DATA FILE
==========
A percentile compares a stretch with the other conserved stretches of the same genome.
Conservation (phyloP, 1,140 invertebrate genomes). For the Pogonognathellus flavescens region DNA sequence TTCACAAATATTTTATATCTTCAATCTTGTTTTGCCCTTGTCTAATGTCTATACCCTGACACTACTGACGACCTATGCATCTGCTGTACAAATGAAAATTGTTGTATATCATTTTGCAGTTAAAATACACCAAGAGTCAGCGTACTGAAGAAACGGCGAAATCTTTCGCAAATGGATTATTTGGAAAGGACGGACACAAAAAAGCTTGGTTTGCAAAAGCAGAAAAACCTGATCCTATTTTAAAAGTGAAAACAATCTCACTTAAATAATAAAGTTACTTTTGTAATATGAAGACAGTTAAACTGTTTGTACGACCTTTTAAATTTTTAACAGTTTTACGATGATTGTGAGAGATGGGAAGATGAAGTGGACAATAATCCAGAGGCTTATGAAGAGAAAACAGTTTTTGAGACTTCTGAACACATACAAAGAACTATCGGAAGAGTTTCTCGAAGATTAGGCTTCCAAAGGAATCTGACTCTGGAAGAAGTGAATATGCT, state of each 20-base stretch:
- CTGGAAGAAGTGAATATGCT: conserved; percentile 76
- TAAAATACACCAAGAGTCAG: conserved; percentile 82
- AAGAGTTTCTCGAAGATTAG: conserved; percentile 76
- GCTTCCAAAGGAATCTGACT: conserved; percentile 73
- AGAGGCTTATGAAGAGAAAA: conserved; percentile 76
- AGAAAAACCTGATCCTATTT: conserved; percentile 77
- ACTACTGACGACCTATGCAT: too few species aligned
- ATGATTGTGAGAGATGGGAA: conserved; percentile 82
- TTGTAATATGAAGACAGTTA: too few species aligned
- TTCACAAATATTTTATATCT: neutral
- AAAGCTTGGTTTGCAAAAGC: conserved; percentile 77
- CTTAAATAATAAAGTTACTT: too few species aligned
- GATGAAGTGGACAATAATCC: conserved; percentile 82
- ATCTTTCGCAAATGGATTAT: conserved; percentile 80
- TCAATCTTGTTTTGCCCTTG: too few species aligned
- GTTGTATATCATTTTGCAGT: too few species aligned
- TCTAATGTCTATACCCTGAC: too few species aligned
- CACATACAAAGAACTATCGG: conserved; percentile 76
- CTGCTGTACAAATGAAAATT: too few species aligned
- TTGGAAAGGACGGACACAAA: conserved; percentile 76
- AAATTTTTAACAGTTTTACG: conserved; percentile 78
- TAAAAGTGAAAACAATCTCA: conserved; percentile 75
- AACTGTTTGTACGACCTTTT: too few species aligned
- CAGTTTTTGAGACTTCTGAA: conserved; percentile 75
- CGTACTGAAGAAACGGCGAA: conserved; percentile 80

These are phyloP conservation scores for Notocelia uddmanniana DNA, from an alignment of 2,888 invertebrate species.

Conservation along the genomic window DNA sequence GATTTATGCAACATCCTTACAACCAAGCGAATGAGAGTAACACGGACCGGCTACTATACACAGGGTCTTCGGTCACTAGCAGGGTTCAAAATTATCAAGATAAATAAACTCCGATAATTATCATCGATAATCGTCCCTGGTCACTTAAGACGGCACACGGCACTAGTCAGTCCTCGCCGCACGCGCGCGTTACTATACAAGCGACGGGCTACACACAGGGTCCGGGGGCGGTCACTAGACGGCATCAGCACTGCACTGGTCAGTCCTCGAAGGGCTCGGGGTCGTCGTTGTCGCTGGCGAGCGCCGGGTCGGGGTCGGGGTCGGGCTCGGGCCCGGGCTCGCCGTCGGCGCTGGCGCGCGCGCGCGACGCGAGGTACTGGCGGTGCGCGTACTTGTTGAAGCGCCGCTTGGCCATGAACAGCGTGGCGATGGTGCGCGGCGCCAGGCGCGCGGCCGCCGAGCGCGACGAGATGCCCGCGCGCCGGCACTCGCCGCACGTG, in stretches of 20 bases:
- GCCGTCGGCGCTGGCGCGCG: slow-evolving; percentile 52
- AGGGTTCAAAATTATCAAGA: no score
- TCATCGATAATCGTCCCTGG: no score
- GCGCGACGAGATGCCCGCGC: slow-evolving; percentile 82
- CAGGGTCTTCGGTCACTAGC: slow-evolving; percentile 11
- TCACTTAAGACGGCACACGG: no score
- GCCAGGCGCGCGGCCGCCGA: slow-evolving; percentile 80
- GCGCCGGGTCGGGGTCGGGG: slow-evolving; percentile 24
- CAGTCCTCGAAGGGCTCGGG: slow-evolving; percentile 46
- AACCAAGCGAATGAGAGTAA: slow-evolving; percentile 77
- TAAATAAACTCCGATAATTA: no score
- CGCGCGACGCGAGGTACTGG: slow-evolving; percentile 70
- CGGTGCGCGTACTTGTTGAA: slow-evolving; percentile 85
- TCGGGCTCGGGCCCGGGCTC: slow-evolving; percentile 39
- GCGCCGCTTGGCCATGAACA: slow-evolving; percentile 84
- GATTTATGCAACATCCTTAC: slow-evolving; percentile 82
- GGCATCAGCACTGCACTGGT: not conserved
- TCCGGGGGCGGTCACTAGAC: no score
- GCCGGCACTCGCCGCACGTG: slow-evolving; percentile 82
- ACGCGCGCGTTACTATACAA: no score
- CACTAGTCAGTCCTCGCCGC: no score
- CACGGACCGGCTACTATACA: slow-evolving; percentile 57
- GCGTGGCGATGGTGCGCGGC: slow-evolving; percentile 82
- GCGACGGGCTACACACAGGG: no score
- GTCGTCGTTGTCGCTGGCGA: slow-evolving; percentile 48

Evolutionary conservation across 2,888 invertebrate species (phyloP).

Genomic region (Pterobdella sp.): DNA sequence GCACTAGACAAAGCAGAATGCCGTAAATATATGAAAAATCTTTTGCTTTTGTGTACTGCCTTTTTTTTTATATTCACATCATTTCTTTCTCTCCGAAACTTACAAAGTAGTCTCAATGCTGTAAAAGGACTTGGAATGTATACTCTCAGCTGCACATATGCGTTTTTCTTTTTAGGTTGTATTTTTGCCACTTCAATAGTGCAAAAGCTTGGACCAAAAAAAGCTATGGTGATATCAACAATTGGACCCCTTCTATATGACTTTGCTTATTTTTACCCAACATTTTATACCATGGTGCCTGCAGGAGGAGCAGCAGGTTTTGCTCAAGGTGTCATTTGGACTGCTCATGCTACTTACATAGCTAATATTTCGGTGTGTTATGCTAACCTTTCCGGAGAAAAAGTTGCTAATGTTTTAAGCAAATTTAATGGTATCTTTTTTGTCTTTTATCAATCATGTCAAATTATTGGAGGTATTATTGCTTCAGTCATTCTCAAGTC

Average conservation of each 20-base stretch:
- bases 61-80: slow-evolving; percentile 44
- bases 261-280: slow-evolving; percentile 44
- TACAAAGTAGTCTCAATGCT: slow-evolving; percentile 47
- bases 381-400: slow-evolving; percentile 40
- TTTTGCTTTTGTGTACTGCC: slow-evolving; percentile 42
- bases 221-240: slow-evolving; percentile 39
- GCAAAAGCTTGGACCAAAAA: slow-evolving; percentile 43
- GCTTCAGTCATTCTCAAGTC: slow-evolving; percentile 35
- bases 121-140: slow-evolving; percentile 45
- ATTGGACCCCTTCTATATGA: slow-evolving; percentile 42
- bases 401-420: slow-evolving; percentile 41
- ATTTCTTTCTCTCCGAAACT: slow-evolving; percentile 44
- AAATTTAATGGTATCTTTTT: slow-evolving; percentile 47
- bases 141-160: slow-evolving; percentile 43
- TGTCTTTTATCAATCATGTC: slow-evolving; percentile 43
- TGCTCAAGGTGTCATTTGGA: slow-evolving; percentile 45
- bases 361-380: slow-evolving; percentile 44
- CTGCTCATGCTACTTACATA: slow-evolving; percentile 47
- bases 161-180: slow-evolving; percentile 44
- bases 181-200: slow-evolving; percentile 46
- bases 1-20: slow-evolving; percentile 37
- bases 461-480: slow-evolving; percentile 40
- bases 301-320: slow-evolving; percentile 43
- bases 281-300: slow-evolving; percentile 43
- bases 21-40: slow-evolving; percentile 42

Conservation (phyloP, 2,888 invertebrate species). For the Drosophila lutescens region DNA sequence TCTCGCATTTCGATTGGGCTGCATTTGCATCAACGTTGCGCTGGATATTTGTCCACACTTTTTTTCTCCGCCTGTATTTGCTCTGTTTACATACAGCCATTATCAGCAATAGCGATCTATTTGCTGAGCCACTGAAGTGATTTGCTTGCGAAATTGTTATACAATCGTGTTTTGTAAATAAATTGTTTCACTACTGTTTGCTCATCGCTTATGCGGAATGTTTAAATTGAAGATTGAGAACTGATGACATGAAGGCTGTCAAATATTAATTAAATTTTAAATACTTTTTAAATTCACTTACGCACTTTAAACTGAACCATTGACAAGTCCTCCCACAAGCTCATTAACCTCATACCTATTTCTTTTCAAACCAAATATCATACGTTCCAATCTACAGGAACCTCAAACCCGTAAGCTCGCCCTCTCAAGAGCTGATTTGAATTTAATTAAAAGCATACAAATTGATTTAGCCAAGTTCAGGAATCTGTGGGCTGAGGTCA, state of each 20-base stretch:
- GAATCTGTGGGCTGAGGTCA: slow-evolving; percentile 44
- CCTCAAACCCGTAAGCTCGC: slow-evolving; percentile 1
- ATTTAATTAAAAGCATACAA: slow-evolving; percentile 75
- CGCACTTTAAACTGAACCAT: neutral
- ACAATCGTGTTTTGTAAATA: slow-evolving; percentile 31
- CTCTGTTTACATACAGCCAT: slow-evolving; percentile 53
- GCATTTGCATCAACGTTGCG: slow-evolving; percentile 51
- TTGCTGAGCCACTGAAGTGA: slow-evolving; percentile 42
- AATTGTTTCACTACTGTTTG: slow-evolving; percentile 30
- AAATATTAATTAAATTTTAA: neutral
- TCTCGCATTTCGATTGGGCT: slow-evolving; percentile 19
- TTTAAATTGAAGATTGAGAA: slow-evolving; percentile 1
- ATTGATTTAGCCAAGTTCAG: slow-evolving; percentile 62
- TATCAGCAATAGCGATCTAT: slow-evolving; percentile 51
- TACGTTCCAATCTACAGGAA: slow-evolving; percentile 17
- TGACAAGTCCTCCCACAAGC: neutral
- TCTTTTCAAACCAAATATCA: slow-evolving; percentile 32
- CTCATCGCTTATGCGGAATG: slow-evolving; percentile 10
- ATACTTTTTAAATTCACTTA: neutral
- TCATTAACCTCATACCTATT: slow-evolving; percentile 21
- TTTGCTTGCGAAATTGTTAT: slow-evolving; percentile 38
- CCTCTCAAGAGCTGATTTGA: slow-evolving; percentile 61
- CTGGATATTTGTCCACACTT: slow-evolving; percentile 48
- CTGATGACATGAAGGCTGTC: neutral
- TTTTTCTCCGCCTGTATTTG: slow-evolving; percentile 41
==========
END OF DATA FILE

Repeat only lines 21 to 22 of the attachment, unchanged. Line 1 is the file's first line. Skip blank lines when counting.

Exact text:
- CTGCTGTACAAATGAAAATT: too few species aligned
- TTGGAAAGGACGGACACAAA: conserved; percentile 76